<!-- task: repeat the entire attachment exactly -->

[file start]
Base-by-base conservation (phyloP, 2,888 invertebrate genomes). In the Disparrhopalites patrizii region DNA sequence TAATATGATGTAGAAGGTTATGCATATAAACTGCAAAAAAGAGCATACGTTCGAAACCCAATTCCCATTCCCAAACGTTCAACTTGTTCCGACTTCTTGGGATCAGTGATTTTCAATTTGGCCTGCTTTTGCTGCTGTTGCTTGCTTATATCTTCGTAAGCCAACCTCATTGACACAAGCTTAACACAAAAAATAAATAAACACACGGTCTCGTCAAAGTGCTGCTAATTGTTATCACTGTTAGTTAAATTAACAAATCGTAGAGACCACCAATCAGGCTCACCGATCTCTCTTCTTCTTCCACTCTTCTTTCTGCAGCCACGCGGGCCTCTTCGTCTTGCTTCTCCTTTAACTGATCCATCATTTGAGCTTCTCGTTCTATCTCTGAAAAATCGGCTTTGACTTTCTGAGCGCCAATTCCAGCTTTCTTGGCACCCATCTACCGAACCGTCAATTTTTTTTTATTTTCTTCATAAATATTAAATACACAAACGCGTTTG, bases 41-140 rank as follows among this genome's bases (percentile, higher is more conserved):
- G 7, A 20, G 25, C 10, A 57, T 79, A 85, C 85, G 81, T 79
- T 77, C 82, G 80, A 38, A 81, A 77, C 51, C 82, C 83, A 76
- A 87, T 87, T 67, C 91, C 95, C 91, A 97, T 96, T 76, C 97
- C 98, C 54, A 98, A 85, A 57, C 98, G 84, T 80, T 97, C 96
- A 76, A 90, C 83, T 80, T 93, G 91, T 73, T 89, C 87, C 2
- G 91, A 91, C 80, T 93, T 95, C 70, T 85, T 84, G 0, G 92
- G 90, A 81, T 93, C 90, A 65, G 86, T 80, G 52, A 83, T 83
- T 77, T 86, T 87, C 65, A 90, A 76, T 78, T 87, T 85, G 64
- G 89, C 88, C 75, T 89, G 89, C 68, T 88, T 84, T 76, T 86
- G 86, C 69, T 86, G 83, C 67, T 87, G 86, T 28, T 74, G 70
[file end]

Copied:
Base-by-base conservation (phyloP, 2,888 invertebrate genomes). In the Disparrhopalites patrizii region DNA sequence TAATATGATGTAGAAGGTTATGCATATAAACTGCAAAAAAGAGCATACGTTCGAAACCCAATTCCCATTCCCAAACGTTCAACTTGTTCCGACTTCTTGGGATCAGTGATTTTCAATTTGGCCTGCTTTTGCTGCTGTTGCTTGCTTATATCTTCGTAAGCCAACCTCATTGACACAAGCTTAACACAAAAAATAAATAAACACACGGTCTCGTCAAAGTGCTGCTAATTGTTATCACTGTTAGTTAAATTAACAAATCGTAGAGACCACCAATCAGGCTCACCGATCTCTCTTCTTCTTCCACTCTTCTTTCTGCAGCCACGCGGGCCTCTTCGTCTTGCTTCTCCTTTAACTGATCCATCATTTGAGCTTCTCGTTCTATCTCTGAAAAATCGGCTTTGACTTTCTGAGCGCCAATTCCAGCTTTCTTGGCACCCATCTACCGAACCGTCAATTTTTTTTTATTTTCTTCATAAATATTAAATACACAAACGCGTTTG, bases 41-140 rank as follows among this genome's bases (percentile, higher is more conserved):
- G 7, A 20, G 25, C 10, A 57, T 79, A 85, C 85, G 81, T 79
- T 77, C 82, G 80, A 38, A 81, A 77, C 51, C 82, C 83, A 76
- A 87, T 87, T 67, C 91, C 95, C 91, A 97, T 96, T 76, C 97
- C 98, C 54, A 98, A 85, A 57, C 98, G 84, T 80, T 97, C 96
- A 76, A 90, C 83, T 80, T 93, G 91, T 73, T 89, C 87, C 2
- G 91, A 91, C 80, T 93, T 95, C 70, T 85, T 84, G 0, G 92
- G 90, A 81, T 93, C 90, A 65, G 86, T 80, G 52, A 83, T 83
- T 77, T 86, T 87, C 65, A 90, A 76, T 78, T 87, T 85, G 64
- G 89, C 88, C 75, T 89, G 89, C 68, T 88, T 84, T 76, T 86
- G 86, C 69, T 86, G 83, C 67, T 87, G 86, T 28, T 74, G 70